What Did We Miss?

When people hear that we adopted domestically the second time around, they invariably comment on how great it is that “L” was placed with us as a newborn.

 “That way, you are there from the very beginning,” they say. “You don’t miss out on anything.”

 The thing is, we don’t feel like we missed out on anything with Dylan’s adoption.

Yes, he was nine months old when we met him, but as a preemie and a baby house baby, he reached developmental milestones much later than other children might. We were there with him the first time he sat up, the first time he crawled, the first time he clapped his little hands together. We were there for his first tooth, first steps, and first words. When we took custody of Dylan, we got a baby who slept through the night, who ate solids and hadn’t used a bottle in months (we were spoiled, I know).

So what did we miss? We missed the sleepless nights. The getting up every two hours and walking around the house like zombies the rest of the day. We missed the months of colic and the incessant, desperate crying it creates. Isn’t that what everyone complains about, anyway?

I think the bigger question here is, what did DYLAN miss?

I see how big and sturdy “L” is at four and a half months, and my heart aches for the nine month old we met in Kazakhstan. Granted, he was in one of the “good” baby houses, the ones where the caretakers have genuine affection for the children and do everything in their power to provide as much for them as they can, but the reality of the matter is that they just can’t do all that much. There are way too many children for too few caretakers, and as a result, most of them don’t get the attention, affection, stimulation or even the nutrition necessary for them to thrive.

At four and a half months, “L” is a chunky baby who wears 6-month sized outfits. The same 6-month size outfits that were too big for Dylan during our stay inKazakhstan and he was still wearing at a year old. At four and a half months, “L” is only one and a half pounds lighter than Dylan was at a year old.

Because of the circumstances of his first months of life, Dylan has some issues to work through, including language and developmental delays. It is to be hoped that the love, constant attention, and stimulation that “L” is getting at such a young age will prevent him for experiencing the same struggles as his brother, but of course there are no guarantees in life, and if any of these issues should present themselves we will know where to get the resources we need to help him out as much as we can.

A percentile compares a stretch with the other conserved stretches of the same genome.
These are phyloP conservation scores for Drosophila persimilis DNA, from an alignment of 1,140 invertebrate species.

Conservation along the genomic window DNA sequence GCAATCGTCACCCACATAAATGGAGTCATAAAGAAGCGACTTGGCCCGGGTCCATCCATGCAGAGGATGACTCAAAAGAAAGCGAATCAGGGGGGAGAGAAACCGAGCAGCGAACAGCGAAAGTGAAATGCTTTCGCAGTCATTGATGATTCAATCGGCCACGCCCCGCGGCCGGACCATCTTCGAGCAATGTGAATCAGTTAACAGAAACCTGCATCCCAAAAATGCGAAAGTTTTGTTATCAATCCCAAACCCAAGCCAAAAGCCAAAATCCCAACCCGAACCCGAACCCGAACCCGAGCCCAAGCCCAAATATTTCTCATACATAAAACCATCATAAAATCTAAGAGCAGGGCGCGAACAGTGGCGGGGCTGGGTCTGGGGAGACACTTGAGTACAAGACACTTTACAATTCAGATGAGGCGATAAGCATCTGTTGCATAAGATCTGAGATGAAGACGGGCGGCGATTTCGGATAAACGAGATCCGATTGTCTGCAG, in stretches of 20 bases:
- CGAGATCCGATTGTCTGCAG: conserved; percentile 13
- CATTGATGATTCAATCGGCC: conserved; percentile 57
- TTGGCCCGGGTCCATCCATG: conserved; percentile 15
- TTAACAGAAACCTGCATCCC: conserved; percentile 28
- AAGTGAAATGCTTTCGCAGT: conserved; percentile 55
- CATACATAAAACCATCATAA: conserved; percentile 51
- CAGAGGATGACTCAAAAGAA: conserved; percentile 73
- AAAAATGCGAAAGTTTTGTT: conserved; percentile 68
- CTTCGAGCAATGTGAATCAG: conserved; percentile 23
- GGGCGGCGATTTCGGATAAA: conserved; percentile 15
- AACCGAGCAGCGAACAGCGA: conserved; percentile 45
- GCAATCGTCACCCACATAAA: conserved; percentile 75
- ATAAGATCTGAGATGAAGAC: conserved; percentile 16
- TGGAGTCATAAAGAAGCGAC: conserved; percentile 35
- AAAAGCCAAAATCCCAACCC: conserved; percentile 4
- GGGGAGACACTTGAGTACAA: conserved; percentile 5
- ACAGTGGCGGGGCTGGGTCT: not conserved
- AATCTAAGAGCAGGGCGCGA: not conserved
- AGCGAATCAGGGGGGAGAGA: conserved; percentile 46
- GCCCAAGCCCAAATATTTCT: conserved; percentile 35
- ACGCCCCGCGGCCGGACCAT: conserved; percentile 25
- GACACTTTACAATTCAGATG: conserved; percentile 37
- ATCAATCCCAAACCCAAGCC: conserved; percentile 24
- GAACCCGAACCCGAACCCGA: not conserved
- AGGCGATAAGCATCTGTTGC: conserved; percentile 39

No matter what, we love our boys more than we could possibly express. We are blessed to have had “L” with us since he was two days old, but would we love him any less if he had been two weeks old? Two years old? Unlikely. So what if we would have missed a few milestones? We have a lifetime to share. 




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  • Well said, Khadine! I agree that the issue is more about what the children miss when they lack a secure, consistent environment in their early years rather than what the parents miss. Due to unfortunate circumstances, my foster daughter Nina was very neglected during the first six months of her life, whereas my son Lenny had an absolutely fabulous foster mother (not me!) who gave him much love and security from the time he was a few weeks old. I cannot help but wonder whether this is the reason why, to this day, Nina (5 years old) is always anxious while Lenny (3 and a half) is happy-go-lucky. I am sure there are innate personality differences between the two, but there is a difference in their level of confidence and approach to life that could at least in part be due to one having dealt with early neglect.

  • In reply to jiyer:

    Glad you agree! I love that second sentence of your comment -- I couldn't have put it better myself. I absolutely believe that Dylan's early experiences have contributed to his current struggles. Those first few months/years of life are so important. Even if they don't remember what happened, the experiences remain with them forever.

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